Work-focused interventions that promote the labour market transition of young adults with chronic disabling health conditions: a systematic review Academic Article uri icon

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abstract

  • ObjectiveYoung adulthood is an important transitional life phase where careers are established. Young adults with chronic disabling health conditions are underrepresented in the labour market. Our study aims to examine the effectiveness of work-focused interventions that support the labour market transition of young adults with chronic disabling health conditions; and to examine whether the effectiveness of work-focused interventions differ across work transition phase (eg, preparation, entry and sustaining work, employment advancement) and disability type.MethodsA systematic review of articles published between January 1990 and July 2018 was conducted. Medline, EMBASE and PsycInfo were searched, and titles/abstracts and full texts of articles were reviewed for eligibility. Relevant articles were appraised for methodological quality. A best evidence synthesis was applied to medium-quality/high-quality studies to develop recommendations.Results5816 articles were identified; 10 articles were relevant and of moderate–high methodological quality. Six intervention categories were identified which focused on young adults with mental health or intellectual/learning disabilities (n=3) and addressed employment preparation (n=10) and/or work entry (n=9). No interventions addressed at-work issues or career advancement. Strong evidence existed for tailored supported employment (SE) interventions having a positive impact on preparation and entry into competitive employment. Also, moderate evidence existed for the positive impact of SE on preparation and entry into competitive employment for young adults with mental health conditions.ConclusionsTailored SE is recommended to foster preparation and entry into the labour market. Evidence-based interventions are needed to facilitate sustained work and career advancement of young adults living with different disabling health conditions.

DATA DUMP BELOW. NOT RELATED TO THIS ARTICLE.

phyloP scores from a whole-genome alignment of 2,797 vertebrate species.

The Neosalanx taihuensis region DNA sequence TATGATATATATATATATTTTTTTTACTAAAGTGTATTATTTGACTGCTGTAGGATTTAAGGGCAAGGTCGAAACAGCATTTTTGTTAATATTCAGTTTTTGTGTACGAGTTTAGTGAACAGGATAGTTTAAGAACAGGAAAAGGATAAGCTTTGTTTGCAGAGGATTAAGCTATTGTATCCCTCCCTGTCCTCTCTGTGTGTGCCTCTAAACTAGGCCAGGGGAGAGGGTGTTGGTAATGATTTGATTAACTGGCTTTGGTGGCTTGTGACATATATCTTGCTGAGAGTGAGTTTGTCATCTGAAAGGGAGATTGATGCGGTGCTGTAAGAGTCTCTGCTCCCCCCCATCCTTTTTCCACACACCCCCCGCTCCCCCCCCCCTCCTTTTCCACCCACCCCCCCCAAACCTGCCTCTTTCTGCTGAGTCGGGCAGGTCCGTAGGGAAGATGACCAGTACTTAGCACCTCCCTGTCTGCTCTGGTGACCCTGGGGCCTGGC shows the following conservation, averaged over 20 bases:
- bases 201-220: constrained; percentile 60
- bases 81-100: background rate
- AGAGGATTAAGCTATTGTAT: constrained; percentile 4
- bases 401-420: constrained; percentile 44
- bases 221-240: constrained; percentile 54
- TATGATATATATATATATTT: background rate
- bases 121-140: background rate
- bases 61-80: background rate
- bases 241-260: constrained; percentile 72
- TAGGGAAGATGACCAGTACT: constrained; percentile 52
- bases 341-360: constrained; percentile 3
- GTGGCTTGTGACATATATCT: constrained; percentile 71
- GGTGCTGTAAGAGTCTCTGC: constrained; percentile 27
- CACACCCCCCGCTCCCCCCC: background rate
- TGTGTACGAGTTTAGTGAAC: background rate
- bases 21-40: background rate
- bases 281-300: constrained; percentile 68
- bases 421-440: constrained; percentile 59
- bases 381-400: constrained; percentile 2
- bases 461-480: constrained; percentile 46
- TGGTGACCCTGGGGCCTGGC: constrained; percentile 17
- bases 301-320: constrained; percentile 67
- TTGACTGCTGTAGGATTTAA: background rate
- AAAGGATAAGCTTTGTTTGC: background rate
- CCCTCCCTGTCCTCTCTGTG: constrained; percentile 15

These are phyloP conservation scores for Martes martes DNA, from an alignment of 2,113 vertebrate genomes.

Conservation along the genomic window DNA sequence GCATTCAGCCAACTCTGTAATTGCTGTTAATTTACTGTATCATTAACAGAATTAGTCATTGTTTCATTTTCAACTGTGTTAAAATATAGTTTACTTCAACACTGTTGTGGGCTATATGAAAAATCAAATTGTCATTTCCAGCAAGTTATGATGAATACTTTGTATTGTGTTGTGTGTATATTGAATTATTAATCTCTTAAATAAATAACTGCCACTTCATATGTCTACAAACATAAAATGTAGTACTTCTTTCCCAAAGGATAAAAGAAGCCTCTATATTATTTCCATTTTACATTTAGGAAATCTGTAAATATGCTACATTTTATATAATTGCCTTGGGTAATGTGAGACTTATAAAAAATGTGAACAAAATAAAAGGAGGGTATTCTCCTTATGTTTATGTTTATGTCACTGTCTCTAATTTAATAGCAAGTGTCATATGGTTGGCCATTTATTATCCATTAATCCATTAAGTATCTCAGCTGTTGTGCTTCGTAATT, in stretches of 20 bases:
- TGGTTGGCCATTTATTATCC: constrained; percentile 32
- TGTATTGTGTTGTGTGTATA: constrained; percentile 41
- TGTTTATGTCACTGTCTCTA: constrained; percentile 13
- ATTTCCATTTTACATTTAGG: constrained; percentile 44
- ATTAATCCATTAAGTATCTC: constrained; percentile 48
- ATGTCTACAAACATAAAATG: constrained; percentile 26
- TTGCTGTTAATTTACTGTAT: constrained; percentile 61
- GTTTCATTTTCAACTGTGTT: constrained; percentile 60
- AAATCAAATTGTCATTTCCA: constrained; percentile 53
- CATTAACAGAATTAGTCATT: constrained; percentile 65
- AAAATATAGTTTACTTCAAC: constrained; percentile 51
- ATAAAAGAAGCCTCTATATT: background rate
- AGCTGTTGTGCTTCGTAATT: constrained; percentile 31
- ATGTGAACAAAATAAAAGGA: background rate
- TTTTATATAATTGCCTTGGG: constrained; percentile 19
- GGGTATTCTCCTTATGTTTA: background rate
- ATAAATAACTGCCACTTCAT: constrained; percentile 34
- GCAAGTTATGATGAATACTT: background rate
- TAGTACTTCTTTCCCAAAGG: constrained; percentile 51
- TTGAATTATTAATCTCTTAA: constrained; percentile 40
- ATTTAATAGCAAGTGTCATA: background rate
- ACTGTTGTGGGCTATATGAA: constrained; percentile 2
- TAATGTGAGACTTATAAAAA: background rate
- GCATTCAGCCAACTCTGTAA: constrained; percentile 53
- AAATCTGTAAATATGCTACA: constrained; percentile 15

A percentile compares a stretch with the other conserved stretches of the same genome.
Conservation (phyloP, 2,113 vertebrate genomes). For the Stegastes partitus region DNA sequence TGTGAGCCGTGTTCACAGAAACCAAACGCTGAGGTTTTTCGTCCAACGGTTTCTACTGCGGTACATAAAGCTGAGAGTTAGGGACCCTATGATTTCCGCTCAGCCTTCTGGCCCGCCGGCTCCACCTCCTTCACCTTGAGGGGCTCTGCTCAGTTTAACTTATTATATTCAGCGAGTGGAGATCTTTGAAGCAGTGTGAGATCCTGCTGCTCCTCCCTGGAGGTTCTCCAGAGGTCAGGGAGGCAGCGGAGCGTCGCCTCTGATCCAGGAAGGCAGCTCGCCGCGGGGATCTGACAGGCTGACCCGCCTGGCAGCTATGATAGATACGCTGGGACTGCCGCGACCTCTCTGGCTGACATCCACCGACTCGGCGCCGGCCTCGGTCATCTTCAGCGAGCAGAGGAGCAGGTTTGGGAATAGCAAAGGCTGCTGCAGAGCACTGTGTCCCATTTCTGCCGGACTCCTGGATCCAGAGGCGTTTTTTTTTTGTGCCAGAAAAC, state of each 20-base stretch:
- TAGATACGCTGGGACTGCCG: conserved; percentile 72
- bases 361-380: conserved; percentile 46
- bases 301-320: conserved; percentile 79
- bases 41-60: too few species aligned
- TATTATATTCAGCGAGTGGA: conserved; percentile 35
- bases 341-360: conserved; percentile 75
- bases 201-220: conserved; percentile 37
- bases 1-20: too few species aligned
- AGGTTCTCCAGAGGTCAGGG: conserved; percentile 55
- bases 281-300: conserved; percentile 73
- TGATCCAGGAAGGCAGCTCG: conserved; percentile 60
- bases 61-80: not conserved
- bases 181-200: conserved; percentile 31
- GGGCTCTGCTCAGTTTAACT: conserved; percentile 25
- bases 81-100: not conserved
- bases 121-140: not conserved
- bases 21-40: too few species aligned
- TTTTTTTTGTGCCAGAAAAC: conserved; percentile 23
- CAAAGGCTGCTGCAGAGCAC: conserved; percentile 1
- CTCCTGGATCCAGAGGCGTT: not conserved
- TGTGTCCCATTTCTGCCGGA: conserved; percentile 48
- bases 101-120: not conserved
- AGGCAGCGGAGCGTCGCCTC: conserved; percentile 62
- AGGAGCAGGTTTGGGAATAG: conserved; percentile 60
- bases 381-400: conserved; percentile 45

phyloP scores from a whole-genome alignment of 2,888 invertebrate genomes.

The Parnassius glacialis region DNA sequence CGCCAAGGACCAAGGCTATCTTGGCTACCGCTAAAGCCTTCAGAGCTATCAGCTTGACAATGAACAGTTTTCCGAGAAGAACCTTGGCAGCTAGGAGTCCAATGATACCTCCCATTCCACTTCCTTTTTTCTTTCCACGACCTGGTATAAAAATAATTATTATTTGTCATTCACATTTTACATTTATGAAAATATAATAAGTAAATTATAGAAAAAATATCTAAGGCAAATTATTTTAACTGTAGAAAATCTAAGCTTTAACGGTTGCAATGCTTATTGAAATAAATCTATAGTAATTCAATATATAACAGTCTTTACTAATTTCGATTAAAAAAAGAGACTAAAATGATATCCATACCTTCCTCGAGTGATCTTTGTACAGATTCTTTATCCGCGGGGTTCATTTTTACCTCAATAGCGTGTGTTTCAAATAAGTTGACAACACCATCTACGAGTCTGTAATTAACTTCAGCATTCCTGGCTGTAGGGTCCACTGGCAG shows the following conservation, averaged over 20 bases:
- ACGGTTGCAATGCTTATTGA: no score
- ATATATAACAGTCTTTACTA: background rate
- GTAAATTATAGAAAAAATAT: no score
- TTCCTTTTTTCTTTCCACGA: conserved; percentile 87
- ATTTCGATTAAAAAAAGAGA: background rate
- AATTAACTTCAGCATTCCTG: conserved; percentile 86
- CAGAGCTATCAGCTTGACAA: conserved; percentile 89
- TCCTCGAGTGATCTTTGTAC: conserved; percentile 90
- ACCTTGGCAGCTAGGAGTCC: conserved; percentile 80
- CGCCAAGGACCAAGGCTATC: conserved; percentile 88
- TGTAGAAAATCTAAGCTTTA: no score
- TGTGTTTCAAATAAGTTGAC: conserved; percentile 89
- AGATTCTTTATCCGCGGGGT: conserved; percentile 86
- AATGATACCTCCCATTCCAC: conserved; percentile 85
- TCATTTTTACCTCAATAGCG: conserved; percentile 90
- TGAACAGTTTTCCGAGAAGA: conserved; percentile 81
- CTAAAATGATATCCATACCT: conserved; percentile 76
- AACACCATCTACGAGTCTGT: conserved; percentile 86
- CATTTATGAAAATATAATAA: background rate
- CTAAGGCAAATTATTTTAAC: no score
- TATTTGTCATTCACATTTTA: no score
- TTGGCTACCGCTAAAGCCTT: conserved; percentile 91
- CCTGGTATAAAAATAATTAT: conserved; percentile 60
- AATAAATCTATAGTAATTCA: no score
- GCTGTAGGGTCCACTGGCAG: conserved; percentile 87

publication date

  • March 2019